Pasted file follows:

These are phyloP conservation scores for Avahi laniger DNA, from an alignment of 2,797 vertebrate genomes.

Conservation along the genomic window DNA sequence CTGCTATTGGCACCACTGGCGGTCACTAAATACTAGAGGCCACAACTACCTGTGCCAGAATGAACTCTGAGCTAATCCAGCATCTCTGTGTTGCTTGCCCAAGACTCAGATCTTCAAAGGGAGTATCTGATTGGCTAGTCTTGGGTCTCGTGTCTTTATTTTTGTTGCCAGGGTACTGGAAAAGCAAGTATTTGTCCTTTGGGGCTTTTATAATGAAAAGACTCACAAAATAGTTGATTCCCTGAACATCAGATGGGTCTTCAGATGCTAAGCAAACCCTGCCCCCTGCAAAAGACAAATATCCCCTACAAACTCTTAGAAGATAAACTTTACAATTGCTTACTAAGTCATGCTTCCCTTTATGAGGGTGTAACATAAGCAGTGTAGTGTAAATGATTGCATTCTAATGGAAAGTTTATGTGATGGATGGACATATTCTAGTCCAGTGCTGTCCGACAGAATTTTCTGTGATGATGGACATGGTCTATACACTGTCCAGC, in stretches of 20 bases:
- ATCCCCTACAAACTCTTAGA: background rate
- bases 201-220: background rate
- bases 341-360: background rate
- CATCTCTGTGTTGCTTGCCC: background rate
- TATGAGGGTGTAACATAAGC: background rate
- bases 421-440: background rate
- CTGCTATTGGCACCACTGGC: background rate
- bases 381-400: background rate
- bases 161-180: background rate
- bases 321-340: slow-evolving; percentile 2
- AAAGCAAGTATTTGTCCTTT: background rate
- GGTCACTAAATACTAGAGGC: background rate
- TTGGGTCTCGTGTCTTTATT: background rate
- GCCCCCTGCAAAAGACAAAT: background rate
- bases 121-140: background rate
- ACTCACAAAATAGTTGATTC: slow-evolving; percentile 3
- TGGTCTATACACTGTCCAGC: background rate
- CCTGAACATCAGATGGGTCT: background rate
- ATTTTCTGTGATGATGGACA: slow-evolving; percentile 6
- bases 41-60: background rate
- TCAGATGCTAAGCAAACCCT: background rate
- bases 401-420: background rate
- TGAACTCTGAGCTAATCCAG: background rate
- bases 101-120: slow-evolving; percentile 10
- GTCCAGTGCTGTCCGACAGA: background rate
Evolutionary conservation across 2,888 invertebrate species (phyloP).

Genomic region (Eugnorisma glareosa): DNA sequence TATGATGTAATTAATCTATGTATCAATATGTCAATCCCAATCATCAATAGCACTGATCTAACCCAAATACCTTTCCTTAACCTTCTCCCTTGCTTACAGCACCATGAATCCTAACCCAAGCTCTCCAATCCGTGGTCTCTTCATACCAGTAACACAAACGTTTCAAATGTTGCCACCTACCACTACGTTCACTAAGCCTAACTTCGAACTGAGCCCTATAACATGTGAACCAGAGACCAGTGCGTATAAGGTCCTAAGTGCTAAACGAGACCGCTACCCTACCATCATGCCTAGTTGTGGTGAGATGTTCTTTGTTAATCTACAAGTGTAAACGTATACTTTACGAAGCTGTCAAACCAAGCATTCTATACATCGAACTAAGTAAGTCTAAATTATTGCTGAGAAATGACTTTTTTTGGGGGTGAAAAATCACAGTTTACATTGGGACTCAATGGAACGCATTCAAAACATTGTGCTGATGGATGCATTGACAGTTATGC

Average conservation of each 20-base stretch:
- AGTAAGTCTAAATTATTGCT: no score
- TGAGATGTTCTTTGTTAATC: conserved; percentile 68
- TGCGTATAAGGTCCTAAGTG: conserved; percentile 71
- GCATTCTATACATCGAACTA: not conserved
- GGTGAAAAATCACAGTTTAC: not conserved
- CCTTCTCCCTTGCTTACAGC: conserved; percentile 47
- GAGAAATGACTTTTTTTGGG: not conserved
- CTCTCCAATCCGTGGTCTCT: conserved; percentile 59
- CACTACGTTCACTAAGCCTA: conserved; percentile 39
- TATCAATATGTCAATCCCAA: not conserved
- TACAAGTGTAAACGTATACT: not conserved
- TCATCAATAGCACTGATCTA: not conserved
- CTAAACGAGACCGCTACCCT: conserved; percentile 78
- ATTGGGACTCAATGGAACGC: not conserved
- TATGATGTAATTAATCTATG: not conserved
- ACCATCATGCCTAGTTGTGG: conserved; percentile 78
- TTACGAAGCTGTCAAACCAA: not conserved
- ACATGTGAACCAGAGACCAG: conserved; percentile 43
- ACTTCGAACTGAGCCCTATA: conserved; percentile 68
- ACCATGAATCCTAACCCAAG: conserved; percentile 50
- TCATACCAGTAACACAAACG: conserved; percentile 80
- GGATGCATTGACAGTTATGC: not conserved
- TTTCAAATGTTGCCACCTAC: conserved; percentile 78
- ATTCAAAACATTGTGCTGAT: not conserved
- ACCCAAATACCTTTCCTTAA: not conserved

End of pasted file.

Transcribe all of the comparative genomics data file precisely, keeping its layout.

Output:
These are phyloP conservation scores for Avahi laniger DNA, from an alignment of 2,797 vertebrate genomes.

Conservation along the genomic window DNA sequence CTGCTATTGGCACCACTGGCGGTCACTAAATACTAGAGGCCACAACTACCTGTGCCAGAATGAACTCTGAGCTAATCCAGCATCTCTGTGTTGCTTGCCCAAGACTCAGATCTTCAAAGGGAGTATCTGATTGGCTAGTCTTGGGTCTCGTGTCTTTATTTTTGTTGCCAGGGTACTGGAAAAGCAAGTATTTGTCCTTTGGGGCTTTTATAATGAAAAGACTCACAAAATAGTTGATTCCCTGAACATCAGATGGGTCTTCAGATGCTAAGCAAACCCTGCCCCCTGCAAAAGACAAATATCCCCTACAAACTCTTAGAAGATAAACTTTACAATTGCTTACTAAGTCATGCTTCCCTTTATGAGGGTGTAACATAAGCAGTGTAGTGTAAATGATTGCATTCTAATGGAAAGTTTATGTGATGGATGGACATATTCTAGTCCAGTGCTGTCCGACAGAATTTTCTGTGATGATGGACATGGTCTATACACTGTCCAGC, in stretches of 20 bases:
- ATCCCCTACAAACTCTTAGA: background rate
- bases 201-220: background rate
- bases 341-360: background rate
- CATCTCTGTGTTGCTTGCCC: background rate
- TATGAGGGTGTAACATAAGC: background rate
- bases 421-440: background rate
- CTGCTATTGGCACCACTGGC: background rate
- bases 381-400: background rate
- bases 161-180: background rate
- bases 321-340: slow-evolving; percentile 2
- AAAGCAAGTATTTGTCCTTT: background rate
- GGTCACTAAATACTAGAGGC: background rate
- TTGGGTCTCGTGTCTTTATT: background rate
- GCCCCCTGCAAAAGACAAAT: background rate
- bases 121-140: background rate
- ACTCACAAAATAGTTGATTC: slow-evolving; percentile 3
- TGGTCTATACACTGTCCAGC: background rate
- CCTGAACATCAGATGGGTCT: background rate
- ATTTTCTGTGATGATGGACA: slow-evolving; percentile 6
- bases 41-60: background rate
- TCAGATGCTAAGCAAACCCT: background rate
- bases 401-420: background rate
- TGAACTCTGAGCTAATCCAG: background rate
- bases 101-120: slow-evolving; percentile 10
- GTCCAGTGCTGTCCGACAGA: background rate
Evolutionary conservation across 2,888 invertebrate species (phyloP).

Genomic region (Eugnorisma glareosa): DNA sequence TATGATGTAATTAATCTATGTATCAATATGTCAATCCCAATCATCAATAGCACTGATCTAACCCAAATACCTTTCCTTAACCTTCTCCCTTGCTTACAGCACCATGAATCCTAACCCAAGCTCTCCAATCCGTGGTCTCTTCATACCAGTAACACAAACGTTTCAAATGTTGCCACCTACCACTACGTTCACTAAGCCTAACTTCGAACTGAGCCCTATAACATGTGAACCAGAGACCAGTGCGTATAAGGTCCTAAGTGCTAAACGAGACCGCTACCCTACCATCATGCCTAGTTGTGGTGAGATGTTCTTTGTTAATCTACAAGTGTAAACGTATACTTTACGAAGCTGTCAAACCAAGCATTCTATACATCGAACTAAGTAAGTCTAAATTATTGCTGAGAAATGACTTTTTTTGGGGGTGAAAAATCACAGTTTACATTGGGACTCAATGGAACGCATTCAAAACATTGTGCTGATGGATGCATTGACAGTTATGC

Average conservation of each 20-base stretch:
- AGTAAGTCTAAATTATTGCT: no score
- TGAGATGTTCTTTGTTAATC: conserved; percentile 68
- TGCGTATAAGGTCCTAAGTG: conserved; percentile 71
- GCATTCTATACATCGAACTA: not conserved
- GGTGAAAAATCACAGTTTAC: not conserved
- CCTTCTCCCTTGCTTACAGC: conserved; percentile 47
- GAGAAATGACTTTTTTTGGG: not conserved
- CTCTCCAATCCGTGGTCTCT: conserved; percentile 59
- CACTACGTTCACTAAGCCTA: conserved; percentile 39
- TATCAATATGTCAATCCCAA: not conserved
- TACAAGTGTAAACGTATACT: not conserved
- TCATCAATAGCACTGATCTA: not conserved
- CTAAACGAGACCGCTACCCT: conserved; percentile 78
- ATTGGGACTCAATGGAACGC: not conserved
- TATGATGTAATTAATCTATG: not conserved
- ACCATCATGCCTAGTTGTGG: conserved; percentile 78
- TTACGAAGCTGTCAAACCAA: not conserved
- ACATGTGAACCAGAGACCAG: conserved; percentile 43
- ACTTCGAACTGAGCCCTATA: conserved; percentile 68
- ACCATGAATCCTAACCCAAG: conserved; percentile 50
- TCATACCAGTAACACAAACG: conserved; percentile 80
- GGATGCATTGACAGTTATGC: not conserved
- TTTCAAATGTTGCCACCTAC: conserved; percentile 78
- ATTCAAAACATTGTGCTGAT: not conserved
- ACCCAAATACCTTTCCTTAA: not conserved